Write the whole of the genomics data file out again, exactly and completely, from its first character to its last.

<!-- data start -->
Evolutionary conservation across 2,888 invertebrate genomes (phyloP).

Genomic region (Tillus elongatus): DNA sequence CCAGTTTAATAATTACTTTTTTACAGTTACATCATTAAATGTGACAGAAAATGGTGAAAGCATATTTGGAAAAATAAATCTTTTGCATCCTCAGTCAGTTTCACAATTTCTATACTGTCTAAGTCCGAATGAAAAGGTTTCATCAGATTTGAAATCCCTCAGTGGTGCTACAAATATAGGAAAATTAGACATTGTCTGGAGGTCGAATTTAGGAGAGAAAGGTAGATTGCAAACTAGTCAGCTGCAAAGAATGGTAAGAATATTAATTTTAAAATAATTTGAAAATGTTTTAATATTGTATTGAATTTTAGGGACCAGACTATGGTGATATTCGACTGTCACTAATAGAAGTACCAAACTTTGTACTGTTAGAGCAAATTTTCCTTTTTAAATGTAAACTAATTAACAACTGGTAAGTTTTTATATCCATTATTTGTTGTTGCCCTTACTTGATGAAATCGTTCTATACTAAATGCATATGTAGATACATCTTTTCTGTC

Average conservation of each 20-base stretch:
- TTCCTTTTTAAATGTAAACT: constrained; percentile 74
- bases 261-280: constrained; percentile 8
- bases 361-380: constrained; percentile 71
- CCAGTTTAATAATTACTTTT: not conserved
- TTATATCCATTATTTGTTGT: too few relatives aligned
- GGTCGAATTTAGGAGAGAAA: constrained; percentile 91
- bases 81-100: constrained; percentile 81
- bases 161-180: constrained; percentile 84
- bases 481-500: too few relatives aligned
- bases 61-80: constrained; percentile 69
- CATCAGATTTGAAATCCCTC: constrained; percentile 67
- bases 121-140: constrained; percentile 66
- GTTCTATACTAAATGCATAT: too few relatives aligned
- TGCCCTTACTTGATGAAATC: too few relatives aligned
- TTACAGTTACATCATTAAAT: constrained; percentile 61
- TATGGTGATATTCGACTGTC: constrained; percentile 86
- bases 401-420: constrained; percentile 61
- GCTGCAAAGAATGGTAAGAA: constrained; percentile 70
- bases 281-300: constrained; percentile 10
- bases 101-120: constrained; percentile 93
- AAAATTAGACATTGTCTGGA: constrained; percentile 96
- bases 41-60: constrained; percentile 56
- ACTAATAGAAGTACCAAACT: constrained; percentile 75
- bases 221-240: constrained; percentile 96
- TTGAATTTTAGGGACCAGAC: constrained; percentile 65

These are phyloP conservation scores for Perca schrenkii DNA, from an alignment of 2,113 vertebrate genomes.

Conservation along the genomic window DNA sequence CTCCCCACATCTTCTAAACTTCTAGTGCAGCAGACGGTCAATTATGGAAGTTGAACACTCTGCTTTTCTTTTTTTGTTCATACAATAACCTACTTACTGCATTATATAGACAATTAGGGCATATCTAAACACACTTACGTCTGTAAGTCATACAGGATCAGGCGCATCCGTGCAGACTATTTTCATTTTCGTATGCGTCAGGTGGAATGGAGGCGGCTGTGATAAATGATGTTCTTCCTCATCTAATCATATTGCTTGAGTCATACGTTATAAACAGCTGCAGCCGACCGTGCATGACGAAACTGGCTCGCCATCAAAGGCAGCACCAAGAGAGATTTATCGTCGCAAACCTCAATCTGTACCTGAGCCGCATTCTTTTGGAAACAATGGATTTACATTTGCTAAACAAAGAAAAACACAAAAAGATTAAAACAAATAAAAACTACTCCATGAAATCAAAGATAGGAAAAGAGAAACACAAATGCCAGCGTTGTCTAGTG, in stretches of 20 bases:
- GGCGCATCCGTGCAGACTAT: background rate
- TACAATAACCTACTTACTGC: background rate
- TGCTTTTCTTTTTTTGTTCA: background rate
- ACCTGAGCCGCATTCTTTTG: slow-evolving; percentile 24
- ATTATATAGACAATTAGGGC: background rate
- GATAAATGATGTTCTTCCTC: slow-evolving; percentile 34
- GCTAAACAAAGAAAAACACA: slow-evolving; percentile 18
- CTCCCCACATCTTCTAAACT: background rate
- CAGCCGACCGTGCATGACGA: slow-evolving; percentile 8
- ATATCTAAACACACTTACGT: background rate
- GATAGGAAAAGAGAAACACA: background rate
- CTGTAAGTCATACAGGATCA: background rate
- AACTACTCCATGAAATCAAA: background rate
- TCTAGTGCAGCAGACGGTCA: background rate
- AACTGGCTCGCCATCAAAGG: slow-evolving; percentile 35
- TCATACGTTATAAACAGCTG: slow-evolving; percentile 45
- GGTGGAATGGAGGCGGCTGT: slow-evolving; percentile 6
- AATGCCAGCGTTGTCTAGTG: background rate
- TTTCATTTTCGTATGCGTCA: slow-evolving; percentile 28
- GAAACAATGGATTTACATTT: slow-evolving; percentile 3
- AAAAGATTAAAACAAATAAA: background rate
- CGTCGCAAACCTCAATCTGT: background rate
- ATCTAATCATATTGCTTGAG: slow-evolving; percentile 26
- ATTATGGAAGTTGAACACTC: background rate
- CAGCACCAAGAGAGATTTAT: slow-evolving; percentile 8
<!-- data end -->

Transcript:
Evolutionary conservation across 2,888 invertebrate genomes (phyloP).

Genomic region (Tillus elongatus): DNA sequence CCAGTTTAATAATTACTTTTTTACAGTTACATCATTAAATGTGACAGAAAATGGTGAAAGCATATTTGGAAAAATAAATCTTTTGCATCCTCAGTCAGTTTCACAATTTCTATACTGTCTAAGTCCGAATGAAAAGGTTTCATCAGATTTGAAATCCCTCAGTGGTGCTACAAATATAGGAAAATTAGACATTGTCTGGAGGTCGAATTTAGGAGAGAAAGGTAGATTGCAAACTAGTCAGCTGCAAAGAATGGTAAGAATATTAATTTTAAAATAATTTGAAAATGTTTTAATATTGTATTGAATTTTAGGGACCAGACTATGGTGATATTCGACTGTCACTAATAGAAGTACCAAACTTTGTACTGTTAGAGCAAATTTTCCTTTTTAAATGTAAACTAATTAACAACTGGTAAGTTTTTATATCCATTATTTGTTGTTGCCCTTACTTGATGAAATCGTTCTATACTAAATGCATATGTAGATACATCTTTTCTGTC

Average conservation of each 20-base stretch:
- TTCCTTTTTAAATGTAAACT: constrained; percentile 74
- bases 261-280: constrained; percentile 8
- bases 361-380: constrained; percentile 71
- CCAGTTTAATAATTACTTTT: not conserved
- TTATATCCATTATTTGTTGT: too few relatives aligned
- GGTCGAATTTAGGAGAGAAA: constrained; percentile 91
- bases 81-100: constrained; percentile 81
- bases 161-180: constrained; percentile 84
- bases 481-500: too few relatives aligned
- bases 61-80: constrained; percentile 69
- CATCAGATTTGAAATCCCTC: constrained; percentile 67
- bases 121-140: constrained; percentile 66
- GTTCTATACTAAATGCATAT: too few relatives aligned
- TGCCCTTACTTGATGAAATC: too few relatives aligned
- TTACAGTTACATCATTAAAT: constrained; percentile 61
- TATGGTGATATTCGACTGTC: constrained; percentile 86
- bases 401-420: constrained; percentile 61
- GCTGCAAAGAATGGTAAGAA: constrained; percentile 70
- bases 281-300: constrained; percentile 10
- bases 101-120: constrained; percentile 93
- AAAATTAGACATTGTCTGGA: constrained; percentile 96
- bases 41-60: constrained; percentile 56
- ACTAATAGAAGTACCAAACT: constrained; percentile 75
- bases 221-240: constrained; percentile 96
- TTGAATTTTAGGGACCAGAC: constrained; percentile 65

These are phyloP conservation scores for Perca schrenkii DNA, from an alignment of 2,113 vertebrate genomes.

Conservation along the genomic window DNA sequence CTCCCCACATCTTCTAAACTTCTAGTGCAGCAGACGGTCAATTATGGAAGTTGAACACTCTGCTTTTCTTTTTTTGTTCATACAATAACCTACTTACTGCATTATATAGACAATTAGGGCATATCTAAACACACTTACGTCTGTAAGTCATACAGGATCAGGCGCATCCGTGCAGACTATTTTCATTTTCGTATGCGTCAGGTGGAATGGAGGCGGCTGTGATAAATGATGTTCTTCCTCATCTAATCATATTGCTTGAGTCATACGTTATAAACAGCTGCAGCCGACCGTGCATGACGAAACTGGCTCGCCATCAAAGGCAGCACCAAGAGAGATTTATCGTCGCAAACCTCAATCTGTACCTGAGCCGCATTCTTTTGGAAACAATGGATTTACATTTGCTAAACAAAGAAAAACACAAAAAGATTAAAACAAATAAAAACTACTCCATGAAATCAAAGATAGGAAAAGAGAAACACAAATGCCAGCGTTGTCTAGTG, in stretches of 20 bases:
- GGCGCATCCGTGCAGACTAT: background rate
- TACAATAACCTACTTACTGC: background rate
- TGCTTTTCTTTTTTTGTTCA: background rate
- ACCTGAGCCGCATTCTTTTG: slow-evolving; percentile 24
- ATTATATAGACAATTAGGGC: background rate
- GATAAATGATGTTCTTCCTC: slow-evolving; percentile 34
- GCTAAACAAAGAAAAACACA: slow-evolving; percentile 18
- CTCCCCACATCTTCTAAACT: background rate
- CAGCCGACCGTGCATGACGA: slow-evolving; percentile 8
- ATATCTAAACACACTTACGT: background rate
- GATAGGAAAAGAGAAACACA: background rate
- CTGTAAGTCATACAGGATCA: background rate
- AACTACTCCATGAAATCAAA: background rate
- TCTAGTGCAGCAGACGGTCA: background rate
- AACTGGCTCGCCATCAAAGG: slow-evolving; percentile 35
- TCATACGTTATAAACAGCTG: slow-evolving; percentile 45
- GGTGGAATGGAGGCGGCTGT: slow-evolving; percentile 6
- AATGCCAGCGTTGTCTAGTG: background rate
- TTTCATTTTCGTATGCGTCA: slow-evolving; percentile 28
- GAAACAATGGATTTACATTT: slow-evolving; percentile 3
- AAAAGATTAAAACAAATAAA: background rate
- CGTCGCAAACCTCAATCTGT: background rate
- ATCTAATCATATTGCTTGAG: slow-evolving; percentile 26
- ATTATGGAAGTTGAACACTC: background rate
- CAGCACCAAGAGAGATTTAT: slow-evolving; percentile 8